Other objects and advantages will be apparent from the following description in connection with the drawings in which:

FIG. 1 is a right side elevational view of a portion of a bicycle using a remotely adjustable seat post assembly according to one embodiment of this invention;

FIG. 2 is an enlarged partially sectioned side view of the seat post assembly illustrated in FIG. 1;

FIG. 3 is a fragmentary enlarged view of FIG. 2 taken in the direction of arrows 3--3;

FIG. 4 is an enlarged horizontal cross-sectional view of FIG. 3 taken on line 4--4;

FIG. 5 is a fragmentary enlarged vertical crosssectional view of FIG. 4 taken on line 5--5;

FIG. 6 is a view similar to FIG. 4 of another embodiment of the invention;

FIG. 7 is a view similar to FIG. 5 and comprises a fragmentary enlarged cross-sectional view of FIG. 6 taken on line 7--7;

FIG. 8 is a fragmentary enlarged view of FIG. 7 taken on line 8--8;

FIG. 9 is a fragmentary cross-sectional view of another embodiment of the invention; and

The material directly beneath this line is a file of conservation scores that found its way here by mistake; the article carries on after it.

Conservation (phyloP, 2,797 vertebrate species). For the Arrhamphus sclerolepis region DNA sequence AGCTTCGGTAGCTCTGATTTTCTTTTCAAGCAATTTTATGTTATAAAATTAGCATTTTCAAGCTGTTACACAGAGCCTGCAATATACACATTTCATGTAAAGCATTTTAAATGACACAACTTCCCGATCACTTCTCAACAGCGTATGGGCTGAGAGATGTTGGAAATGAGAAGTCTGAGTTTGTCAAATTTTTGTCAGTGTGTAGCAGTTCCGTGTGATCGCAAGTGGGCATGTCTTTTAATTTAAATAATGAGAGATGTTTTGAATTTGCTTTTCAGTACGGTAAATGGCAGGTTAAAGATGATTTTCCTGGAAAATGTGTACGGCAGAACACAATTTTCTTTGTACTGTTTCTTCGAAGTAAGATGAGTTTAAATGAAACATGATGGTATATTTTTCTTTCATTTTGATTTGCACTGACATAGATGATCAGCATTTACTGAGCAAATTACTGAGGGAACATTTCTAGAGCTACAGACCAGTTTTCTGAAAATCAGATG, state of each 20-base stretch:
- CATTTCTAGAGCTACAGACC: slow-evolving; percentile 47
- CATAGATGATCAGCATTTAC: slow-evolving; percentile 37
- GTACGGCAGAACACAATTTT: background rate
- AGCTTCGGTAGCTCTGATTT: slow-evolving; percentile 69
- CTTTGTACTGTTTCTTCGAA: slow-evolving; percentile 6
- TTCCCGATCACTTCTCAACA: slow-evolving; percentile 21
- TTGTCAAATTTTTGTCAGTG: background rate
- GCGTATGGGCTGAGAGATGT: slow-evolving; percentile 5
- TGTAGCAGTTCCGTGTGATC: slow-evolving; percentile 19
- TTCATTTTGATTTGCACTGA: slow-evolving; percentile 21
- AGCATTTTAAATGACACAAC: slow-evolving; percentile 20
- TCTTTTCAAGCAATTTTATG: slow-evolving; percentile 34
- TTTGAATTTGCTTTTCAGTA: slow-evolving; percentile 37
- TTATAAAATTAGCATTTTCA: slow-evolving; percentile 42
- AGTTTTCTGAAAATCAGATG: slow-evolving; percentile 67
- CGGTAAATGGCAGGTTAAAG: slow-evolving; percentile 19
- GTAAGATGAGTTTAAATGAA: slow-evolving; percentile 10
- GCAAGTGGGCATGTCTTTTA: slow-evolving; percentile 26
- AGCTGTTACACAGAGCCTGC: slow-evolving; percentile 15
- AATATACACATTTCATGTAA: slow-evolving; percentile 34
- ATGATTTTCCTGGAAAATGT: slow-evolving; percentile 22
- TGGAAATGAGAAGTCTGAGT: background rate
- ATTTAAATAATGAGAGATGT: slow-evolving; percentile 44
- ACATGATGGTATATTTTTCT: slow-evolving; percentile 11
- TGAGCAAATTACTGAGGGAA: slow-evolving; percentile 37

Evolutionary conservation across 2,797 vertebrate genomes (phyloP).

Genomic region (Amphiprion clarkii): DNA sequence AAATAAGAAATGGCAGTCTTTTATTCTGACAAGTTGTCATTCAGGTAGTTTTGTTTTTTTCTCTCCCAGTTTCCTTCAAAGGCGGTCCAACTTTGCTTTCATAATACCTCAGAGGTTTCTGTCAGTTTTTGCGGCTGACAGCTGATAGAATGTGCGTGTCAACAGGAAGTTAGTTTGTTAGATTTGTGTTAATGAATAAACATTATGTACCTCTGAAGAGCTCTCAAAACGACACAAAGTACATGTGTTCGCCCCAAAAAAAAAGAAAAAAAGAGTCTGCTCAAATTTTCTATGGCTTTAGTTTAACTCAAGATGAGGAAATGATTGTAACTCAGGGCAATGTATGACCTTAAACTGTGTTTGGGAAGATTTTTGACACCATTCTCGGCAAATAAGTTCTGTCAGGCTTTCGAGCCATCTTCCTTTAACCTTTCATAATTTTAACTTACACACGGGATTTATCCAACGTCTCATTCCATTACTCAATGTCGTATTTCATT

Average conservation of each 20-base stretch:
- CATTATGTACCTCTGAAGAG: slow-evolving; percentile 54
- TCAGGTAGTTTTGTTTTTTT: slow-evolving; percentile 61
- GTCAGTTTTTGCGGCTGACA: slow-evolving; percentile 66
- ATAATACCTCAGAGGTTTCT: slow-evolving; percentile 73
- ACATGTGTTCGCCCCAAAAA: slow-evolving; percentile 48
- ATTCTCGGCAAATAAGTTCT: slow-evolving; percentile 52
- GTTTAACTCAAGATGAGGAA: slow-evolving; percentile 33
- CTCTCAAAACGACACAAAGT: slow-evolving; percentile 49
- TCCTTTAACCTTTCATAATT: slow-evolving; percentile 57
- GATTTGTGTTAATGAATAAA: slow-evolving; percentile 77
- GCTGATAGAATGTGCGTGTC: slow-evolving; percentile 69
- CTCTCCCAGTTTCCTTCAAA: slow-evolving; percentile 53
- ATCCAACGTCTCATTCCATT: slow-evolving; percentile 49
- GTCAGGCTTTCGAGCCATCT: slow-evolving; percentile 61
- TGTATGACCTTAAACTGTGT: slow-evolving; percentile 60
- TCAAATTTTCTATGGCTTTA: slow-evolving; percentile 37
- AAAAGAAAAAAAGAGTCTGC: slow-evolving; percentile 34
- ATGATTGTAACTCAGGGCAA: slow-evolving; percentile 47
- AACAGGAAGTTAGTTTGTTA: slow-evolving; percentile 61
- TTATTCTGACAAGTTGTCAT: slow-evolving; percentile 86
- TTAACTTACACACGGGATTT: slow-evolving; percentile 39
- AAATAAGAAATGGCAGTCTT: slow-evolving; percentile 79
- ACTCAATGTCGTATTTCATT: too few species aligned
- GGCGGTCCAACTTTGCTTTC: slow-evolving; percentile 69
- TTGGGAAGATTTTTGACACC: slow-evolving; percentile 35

FIG. 10 is a view similar to FIG. 6 of another embodiment of the invention.

Like parts are referred to by like reference numerals.

DESCRIPTION OF THE PREFERRED EMBODIMENTS

Referring now to the embodiment of the invention shown in FIGS. 1-5, the adjustable seat post assembly is generally designated 20 and comprises a mounting tube member 22, a seat post 24, a main spring 26, and lock means generally designated 28 connected by a cable 30 to a remote handle releasing means 32.

The mounting tube member 22 comprises a tubular section 34 at its lower end and an enlarged collar 36 at its upper end. The tubular section is sized across the outside diameter to retrofit exactly into the seat tube or mast 38 of a bicycle 40 or cycle exerciser as a substitute for the usual non-adjustable seat post. The bicycle components shown include a top tube 42, head tube 44, handlebar 46, down tube 48, front fork 50, seat stays 52, and saddle 54, the latter being fastened at the top of the seat post 24 by conventional means.

The mounting tube member 22 is held in place in any conventional manner, for instance, as shown in FIG. 2, by a clamping arrangement comprising a pair of ears 56 flanking an upper split portion 58 clamped by a bolt 60. The collar 36 limits the inserted position of the mounting tube member, and also serves as a support for the lock means 28 and cable means 30.